The public criticized the Central Weather Bureau earlier this month for the lack of warning about unexpectedly heavy rains brought by Tropical Storm Kalmaegi. Local media then embarrassed the bureau by quoting Japanese and US typhoon forecasts rather than the bureau’s ahead of Typhoon Fung-wong on Monday. But the bureau is facing its own difficulties.
Any computer program that predicts natural environmental changes cannot perform calculations without data. It can only predict future changes based on the input of environmental parameters at a given point in time. The accuracy of such parameters is crucial to final predictions. When a typhoon hits Taiwan, the program needs data from when the typhoon was over water to calculate its structure when it makes landfall. But budget constraints have long left the bureau without equipment at sea. All of its equipment is on land, leaving the sea beyond the bureau’s grasp.
Taiwan has radar and satellite receiving stations to monitor typhoons. But indirect measurements gained from electric waves are highly uncertain and can only be fully used with the help of data collected at sea. In recent years, the bureau occasionally took the risk of sending aircraft into the radius of typhoons to collect data at sea, which was then used to complement radar and satellite data. However, for rapidly changing typhoon structures, this method is not very effective without constant observation at sea.
This is the difficulty the weather bureau is facing today. Since Taiwan is unable to collect environmental data at sea, the bureau has come under fire.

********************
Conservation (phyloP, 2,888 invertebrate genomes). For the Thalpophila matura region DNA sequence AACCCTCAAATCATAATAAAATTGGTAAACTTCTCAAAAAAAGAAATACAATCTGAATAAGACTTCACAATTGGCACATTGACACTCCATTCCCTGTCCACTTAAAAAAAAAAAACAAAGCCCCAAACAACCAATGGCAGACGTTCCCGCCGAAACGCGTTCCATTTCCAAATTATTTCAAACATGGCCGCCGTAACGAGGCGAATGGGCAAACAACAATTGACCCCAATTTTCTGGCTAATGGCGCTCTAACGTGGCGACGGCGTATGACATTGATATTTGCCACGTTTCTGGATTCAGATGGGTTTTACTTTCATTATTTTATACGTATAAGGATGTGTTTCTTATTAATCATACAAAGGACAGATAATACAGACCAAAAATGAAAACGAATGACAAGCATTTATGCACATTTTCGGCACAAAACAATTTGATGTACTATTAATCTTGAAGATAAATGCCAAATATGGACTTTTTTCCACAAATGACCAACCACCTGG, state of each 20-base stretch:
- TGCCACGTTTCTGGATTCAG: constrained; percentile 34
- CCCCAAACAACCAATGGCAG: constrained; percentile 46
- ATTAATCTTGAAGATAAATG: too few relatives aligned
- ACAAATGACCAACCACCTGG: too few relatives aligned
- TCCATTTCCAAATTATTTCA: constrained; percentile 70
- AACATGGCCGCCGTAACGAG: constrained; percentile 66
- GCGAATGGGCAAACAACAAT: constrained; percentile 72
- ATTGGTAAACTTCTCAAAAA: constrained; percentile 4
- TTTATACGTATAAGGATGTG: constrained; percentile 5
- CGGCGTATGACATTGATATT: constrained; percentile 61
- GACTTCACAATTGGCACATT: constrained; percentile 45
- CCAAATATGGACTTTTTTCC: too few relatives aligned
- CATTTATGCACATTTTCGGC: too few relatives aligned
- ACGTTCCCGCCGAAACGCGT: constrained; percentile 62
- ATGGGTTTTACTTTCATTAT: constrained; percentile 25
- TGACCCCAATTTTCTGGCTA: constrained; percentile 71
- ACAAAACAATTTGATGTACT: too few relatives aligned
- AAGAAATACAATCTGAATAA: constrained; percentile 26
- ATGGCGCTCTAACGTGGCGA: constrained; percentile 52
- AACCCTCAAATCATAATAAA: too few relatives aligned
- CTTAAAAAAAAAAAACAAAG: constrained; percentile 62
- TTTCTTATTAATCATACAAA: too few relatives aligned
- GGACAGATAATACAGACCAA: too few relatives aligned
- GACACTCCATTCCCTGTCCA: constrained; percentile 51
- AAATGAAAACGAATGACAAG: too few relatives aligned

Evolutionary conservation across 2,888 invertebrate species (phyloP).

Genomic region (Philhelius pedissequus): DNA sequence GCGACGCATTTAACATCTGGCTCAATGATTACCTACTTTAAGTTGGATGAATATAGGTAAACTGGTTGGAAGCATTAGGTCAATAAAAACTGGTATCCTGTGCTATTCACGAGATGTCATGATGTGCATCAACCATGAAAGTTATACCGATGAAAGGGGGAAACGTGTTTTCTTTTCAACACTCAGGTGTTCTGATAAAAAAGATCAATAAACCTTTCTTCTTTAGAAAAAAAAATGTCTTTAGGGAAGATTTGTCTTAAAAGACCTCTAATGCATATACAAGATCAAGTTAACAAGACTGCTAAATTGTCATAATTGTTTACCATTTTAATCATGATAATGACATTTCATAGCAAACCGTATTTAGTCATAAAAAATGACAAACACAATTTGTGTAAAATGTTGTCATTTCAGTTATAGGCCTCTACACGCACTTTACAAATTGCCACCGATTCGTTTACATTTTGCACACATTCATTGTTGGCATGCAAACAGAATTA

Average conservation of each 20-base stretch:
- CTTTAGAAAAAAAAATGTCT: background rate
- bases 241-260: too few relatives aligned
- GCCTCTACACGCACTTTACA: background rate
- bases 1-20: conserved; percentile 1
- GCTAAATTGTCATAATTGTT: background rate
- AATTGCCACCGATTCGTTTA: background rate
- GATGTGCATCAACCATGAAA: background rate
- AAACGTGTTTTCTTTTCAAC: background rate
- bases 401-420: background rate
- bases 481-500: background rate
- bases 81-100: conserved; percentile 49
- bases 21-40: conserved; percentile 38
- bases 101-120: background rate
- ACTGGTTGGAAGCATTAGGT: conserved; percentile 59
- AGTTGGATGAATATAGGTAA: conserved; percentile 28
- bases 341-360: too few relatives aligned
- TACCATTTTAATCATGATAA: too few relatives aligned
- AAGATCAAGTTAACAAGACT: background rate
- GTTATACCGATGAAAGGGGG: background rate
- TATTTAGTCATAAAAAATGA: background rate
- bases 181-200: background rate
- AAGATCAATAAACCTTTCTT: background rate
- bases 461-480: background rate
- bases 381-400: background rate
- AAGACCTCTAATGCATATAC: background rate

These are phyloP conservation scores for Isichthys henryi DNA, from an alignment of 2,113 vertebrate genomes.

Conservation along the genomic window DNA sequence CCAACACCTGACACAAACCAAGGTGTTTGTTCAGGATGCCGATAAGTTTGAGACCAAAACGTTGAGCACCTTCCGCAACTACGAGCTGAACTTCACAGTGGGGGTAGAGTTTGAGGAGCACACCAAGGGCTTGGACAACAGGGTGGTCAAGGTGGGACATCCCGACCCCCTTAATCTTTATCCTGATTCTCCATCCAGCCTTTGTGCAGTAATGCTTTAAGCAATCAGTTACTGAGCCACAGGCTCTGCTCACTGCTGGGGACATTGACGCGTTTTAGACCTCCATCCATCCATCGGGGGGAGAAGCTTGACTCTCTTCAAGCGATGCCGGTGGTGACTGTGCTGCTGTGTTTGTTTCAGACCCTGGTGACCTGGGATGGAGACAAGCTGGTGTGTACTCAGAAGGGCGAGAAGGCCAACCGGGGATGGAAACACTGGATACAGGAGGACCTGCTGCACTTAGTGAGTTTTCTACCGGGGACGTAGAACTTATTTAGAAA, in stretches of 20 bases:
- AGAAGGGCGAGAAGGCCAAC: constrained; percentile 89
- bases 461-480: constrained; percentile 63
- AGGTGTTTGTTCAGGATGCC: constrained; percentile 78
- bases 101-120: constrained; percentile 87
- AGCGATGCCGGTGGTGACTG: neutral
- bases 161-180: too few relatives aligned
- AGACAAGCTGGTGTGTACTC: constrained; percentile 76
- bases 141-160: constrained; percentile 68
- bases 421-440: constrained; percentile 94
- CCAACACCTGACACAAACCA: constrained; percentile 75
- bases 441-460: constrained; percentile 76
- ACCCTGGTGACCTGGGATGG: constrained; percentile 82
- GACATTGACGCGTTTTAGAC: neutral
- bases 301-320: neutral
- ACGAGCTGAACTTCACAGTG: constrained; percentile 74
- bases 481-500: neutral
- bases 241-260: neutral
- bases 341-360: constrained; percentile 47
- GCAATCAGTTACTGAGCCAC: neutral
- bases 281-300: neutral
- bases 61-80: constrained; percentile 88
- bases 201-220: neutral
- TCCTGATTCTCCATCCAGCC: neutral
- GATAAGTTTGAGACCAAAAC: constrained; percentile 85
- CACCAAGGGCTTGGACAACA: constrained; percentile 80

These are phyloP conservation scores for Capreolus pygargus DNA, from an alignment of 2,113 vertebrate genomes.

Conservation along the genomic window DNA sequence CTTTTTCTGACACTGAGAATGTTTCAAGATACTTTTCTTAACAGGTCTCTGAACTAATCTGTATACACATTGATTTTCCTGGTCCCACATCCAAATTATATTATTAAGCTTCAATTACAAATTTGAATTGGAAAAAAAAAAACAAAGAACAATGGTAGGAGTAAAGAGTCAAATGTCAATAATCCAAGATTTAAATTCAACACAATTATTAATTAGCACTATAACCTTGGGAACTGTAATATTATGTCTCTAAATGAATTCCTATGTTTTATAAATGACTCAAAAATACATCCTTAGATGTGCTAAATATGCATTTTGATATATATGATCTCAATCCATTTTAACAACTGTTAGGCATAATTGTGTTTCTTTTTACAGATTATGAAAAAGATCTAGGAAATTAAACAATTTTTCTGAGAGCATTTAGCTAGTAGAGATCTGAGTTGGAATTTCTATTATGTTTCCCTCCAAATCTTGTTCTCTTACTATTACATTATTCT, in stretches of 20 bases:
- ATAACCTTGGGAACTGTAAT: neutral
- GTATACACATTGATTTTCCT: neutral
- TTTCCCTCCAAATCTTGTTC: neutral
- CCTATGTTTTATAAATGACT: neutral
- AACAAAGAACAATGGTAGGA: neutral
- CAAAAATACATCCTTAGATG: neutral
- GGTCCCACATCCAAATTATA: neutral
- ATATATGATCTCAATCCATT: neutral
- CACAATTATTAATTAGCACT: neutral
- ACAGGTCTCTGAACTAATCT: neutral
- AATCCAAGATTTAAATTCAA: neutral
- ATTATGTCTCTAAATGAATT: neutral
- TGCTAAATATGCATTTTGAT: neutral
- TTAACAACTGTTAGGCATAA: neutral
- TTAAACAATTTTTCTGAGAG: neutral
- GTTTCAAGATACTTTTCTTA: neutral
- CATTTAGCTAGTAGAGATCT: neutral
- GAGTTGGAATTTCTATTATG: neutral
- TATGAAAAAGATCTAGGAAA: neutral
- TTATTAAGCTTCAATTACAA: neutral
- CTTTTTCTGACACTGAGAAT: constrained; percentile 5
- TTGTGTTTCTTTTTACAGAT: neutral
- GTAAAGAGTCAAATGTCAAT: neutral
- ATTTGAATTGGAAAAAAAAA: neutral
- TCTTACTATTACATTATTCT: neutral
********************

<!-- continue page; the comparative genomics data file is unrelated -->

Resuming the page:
We urgently need to build observation stations to help forecast typhoons at sea. The government could deploy automated observation stations along common typhoon routes to measure the environmental parameters 24 hours and 6 hours before a typhoon makes landfall and then use this data with computer programs to improve calculations. The bureau could then use this information to adjust its radar and satellite data on an hourly basis. This is the only way to have accurate typhoon forecasts.
Flooding and landslides cause billions of dollars in economic losses annually in Taiwan, not to mention loss of lives. Typhoons are the main cause of these natural disasters. Although improving the accuracy of typhoon forecasts may not prevent all losses, more accurate typhoon forecasts could help protect lives and ease concerns.
Hopefully, the government will do something to improve the accuracy of Taiwan’s typhoon forecasts soon.
Kao Chia-chuen is a professor at National Cheng Kung University’s Department of Hydraulic and Ocean Engineering.
TRANSLATED BY EDDY CHANG
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